It’s time to extend low-cost health coverage to all
A “bridge plan” that will cover more Oregonians needs to be expanded even more
A union and industry agreement will set staffing ratios in some units in Oregon’s hospitals. (Maj. W. Chris Clyne/Oregon National Guard Public Affairs)
In this month’s election in Oregon, pro-health care legislators won up and down the ballot, and Measure 111 passed, guaranteeing all Oregonians access to cost-effective and affordable health care as a right within the state constitution.
But what does that mean for people like you and me, and where do we go from here?
Oregon is already on a path to making health insurance more available for low-income people. With the federal public health emergency expiring soon, up to 300,000 Oregonians may lose their access to health care through Medicaid. The state Legislature created a task force last year to design a Basic Health Program to help people who make a little bit too much to stay on Medicaid, yet still need help to afford insurance on the Affordable Care Act exchange – or people who make up to 200% of the federal poverty level, which is $27,180 a year for one person and $55,500 for a family of four.
The Basic Health Program would bridge people from Medicaid to private health insurance coverage. It would be a low-cost health plan with similar benefits and standards to the Oregon Health Plan or Oregon’s version of Medicaid. The plan will be offered through Oregon’s coordinated care organizations, the state’s Medicaid insurers, so that people will maintain access to their doctors to prevent a churn of people cycling in and out of Medicaid.
Especially for people in treatment or with chronic conditions, reliable health insurance and continuing care is critical. This new Basic Health Program will do just that — for working low-income Oregon families that bounce into and out of care as their income fluctuates each year.
But what about people without health care that make more than the income cut off?
In 2019, at least 60% of Chapter 7 and Chapter 13 bankruptcy filings in Oregon included medical debt. And nearly four in 10 Oregonians reported taking at least one detrimental action, such as delaying or canceling doctor’s appointments or skipping prescribed medications due to cost. The cost of care is not just a low-income problem in Oregon.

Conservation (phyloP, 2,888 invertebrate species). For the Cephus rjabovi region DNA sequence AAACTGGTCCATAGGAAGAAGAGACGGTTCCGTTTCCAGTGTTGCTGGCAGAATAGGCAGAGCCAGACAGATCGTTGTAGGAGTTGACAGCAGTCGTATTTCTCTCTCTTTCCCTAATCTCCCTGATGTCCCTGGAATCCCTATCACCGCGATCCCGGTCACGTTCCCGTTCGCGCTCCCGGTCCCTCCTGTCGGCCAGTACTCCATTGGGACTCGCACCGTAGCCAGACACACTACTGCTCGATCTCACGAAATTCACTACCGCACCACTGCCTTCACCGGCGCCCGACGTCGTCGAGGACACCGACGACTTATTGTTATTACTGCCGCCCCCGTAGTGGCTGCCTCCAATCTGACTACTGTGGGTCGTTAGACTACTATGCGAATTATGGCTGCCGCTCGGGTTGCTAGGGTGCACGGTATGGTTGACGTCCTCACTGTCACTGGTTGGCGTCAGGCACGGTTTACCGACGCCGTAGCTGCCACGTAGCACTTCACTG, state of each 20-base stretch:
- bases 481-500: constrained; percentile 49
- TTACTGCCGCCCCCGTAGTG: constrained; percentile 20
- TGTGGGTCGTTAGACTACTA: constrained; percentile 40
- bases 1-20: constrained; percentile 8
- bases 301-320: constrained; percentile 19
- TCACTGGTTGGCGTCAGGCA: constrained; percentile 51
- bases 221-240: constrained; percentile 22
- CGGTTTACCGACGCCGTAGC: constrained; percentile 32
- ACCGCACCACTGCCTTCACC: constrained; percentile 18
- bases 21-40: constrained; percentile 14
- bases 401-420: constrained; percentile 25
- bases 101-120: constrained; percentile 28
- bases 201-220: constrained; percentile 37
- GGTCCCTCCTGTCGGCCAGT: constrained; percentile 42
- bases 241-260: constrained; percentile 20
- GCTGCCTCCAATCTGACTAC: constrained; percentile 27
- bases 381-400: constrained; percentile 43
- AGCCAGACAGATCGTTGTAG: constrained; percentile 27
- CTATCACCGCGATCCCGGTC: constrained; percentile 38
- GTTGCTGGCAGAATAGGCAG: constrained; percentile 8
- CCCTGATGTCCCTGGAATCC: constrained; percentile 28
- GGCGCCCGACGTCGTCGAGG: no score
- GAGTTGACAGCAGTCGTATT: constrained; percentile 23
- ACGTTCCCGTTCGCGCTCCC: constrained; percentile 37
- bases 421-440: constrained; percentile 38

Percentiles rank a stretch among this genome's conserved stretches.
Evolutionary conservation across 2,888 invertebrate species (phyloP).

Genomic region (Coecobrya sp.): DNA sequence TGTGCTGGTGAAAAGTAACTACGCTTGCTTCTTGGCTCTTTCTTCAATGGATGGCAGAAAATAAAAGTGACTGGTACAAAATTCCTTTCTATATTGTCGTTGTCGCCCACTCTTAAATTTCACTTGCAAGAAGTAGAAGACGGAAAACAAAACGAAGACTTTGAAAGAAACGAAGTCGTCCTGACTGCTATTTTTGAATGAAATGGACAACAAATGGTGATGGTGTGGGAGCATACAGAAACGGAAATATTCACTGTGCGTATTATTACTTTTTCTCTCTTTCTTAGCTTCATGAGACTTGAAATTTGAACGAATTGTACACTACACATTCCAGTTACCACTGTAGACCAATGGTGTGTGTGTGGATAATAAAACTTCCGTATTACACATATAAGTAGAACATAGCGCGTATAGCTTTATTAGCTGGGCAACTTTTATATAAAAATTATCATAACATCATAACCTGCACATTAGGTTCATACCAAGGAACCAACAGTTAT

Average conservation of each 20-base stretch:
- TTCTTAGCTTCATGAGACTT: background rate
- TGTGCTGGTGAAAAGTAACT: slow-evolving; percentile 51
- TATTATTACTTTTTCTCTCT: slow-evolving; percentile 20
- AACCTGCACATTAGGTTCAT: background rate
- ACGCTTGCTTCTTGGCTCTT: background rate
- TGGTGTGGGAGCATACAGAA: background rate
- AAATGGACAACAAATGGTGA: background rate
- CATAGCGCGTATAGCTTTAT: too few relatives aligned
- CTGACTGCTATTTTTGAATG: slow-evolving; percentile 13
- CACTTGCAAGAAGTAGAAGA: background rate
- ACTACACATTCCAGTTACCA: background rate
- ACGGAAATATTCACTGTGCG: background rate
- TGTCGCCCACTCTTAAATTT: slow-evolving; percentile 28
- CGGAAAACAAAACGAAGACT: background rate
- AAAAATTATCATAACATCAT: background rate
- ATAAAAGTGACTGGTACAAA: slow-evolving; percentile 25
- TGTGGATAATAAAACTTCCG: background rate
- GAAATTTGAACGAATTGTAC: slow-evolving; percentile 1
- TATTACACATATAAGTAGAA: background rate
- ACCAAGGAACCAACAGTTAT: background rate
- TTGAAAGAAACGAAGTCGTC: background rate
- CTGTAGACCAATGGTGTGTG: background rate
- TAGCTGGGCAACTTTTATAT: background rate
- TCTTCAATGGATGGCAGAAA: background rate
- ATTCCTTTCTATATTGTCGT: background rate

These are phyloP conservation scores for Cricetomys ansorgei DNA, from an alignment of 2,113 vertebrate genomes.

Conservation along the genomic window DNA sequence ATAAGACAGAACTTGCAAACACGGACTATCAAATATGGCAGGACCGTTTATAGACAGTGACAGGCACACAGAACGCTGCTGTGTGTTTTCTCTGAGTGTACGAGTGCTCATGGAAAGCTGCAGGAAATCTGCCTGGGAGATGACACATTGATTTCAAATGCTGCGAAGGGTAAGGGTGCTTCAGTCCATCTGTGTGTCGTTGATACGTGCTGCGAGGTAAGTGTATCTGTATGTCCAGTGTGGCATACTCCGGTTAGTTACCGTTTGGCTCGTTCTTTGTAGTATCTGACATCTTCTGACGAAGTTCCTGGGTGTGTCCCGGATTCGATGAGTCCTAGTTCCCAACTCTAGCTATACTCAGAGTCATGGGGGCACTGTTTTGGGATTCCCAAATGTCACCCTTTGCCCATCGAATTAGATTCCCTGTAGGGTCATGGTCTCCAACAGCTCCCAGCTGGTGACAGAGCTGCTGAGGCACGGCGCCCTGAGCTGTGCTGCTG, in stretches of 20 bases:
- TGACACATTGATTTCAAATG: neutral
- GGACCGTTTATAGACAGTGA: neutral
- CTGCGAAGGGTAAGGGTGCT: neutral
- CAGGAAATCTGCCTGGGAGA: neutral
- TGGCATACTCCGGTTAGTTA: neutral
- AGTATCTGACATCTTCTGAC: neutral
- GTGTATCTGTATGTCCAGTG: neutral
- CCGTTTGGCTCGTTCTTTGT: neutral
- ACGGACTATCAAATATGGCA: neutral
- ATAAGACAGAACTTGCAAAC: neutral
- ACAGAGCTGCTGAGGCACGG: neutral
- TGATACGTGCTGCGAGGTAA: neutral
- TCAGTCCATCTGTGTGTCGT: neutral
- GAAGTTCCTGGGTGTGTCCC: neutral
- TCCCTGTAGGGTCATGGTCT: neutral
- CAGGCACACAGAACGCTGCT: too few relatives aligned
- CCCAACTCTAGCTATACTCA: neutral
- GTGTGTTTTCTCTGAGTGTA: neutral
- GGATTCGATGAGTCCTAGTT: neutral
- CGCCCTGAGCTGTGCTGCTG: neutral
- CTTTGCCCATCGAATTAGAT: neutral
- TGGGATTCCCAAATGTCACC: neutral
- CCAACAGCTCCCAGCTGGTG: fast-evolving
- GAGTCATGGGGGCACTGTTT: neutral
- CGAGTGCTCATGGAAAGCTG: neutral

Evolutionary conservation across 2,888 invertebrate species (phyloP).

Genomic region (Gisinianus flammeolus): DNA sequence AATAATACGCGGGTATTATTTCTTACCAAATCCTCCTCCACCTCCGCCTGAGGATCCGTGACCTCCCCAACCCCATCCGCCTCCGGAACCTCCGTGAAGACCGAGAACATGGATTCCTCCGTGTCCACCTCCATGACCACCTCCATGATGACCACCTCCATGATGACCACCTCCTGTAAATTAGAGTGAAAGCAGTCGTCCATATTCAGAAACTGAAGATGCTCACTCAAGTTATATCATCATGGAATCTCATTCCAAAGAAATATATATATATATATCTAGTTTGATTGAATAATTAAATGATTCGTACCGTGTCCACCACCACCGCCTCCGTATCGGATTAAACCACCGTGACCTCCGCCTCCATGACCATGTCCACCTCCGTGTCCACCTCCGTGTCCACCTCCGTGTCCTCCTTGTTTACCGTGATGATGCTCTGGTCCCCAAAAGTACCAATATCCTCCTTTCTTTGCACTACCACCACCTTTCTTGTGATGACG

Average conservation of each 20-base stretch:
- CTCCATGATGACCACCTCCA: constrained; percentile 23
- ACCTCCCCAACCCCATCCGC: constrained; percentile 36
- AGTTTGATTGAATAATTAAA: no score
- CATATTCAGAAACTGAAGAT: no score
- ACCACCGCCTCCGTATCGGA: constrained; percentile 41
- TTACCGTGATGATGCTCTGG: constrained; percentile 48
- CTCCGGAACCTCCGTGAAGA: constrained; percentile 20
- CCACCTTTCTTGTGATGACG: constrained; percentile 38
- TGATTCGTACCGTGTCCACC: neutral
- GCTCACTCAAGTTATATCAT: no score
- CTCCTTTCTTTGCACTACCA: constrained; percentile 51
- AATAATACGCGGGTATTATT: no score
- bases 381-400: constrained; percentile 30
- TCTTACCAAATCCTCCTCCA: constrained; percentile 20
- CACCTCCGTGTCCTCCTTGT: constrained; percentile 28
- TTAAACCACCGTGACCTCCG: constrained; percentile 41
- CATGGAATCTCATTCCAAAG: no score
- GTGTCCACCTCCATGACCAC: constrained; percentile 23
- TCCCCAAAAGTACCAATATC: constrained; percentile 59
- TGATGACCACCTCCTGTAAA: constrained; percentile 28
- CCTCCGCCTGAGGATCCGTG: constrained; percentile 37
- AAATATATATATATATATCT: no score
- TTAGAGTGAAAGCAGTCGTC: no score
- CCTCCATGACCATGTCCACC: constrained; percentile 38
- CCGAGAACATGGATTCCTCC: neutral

A coalition of nonprofits, health care professionals, and small businesses is working toward expanding the Basic Health Program to everyone that doesn’t already have health insurance. This “bridge plan” expansion, which would be a public option for everyone, is needed to provide truly affordable health insurance to Oregonians priced out of coverage today.
This issue is personal to me because I’m a small business owner, and I used to have junk health insurance. When I was diagnosed with stage 4 cancer (Hodgkin’s lymphoma) five years ago, thankfully I had good health insurance through the Affordable Care Act. My insurance paid for the six months of chemotherapy and month of radiation it took for me to be in remission today. But because I did not qualify for help in paying my premiums at the time, it was a stretch to keep that insurance – and the thousands of dollars in copays and other costs until I hit the maximum out-of-pocket limits for the year. Going without insurance or with a junk policy wasn’t an option either, because I needed hundreds of thousands of dollars of care to stay alive.
Too many working people in Oregon face the same problems – how to afford their insurance and health care, even when they don’t qualify for financial support. Hundreds of thousands of Oregonians need their care to manage chronic conditions and medical crises, and going without care means much suffering, or even lives lost.
We need to keep moving forward to cover every Oregonian with affordable health care, under Measure 111 and also because it’s the right thing to do. In next year’s legislative session, let’s start with a robust Basic Health Plan, and work to expand this low-cost plan to every Oregonian that needs it.
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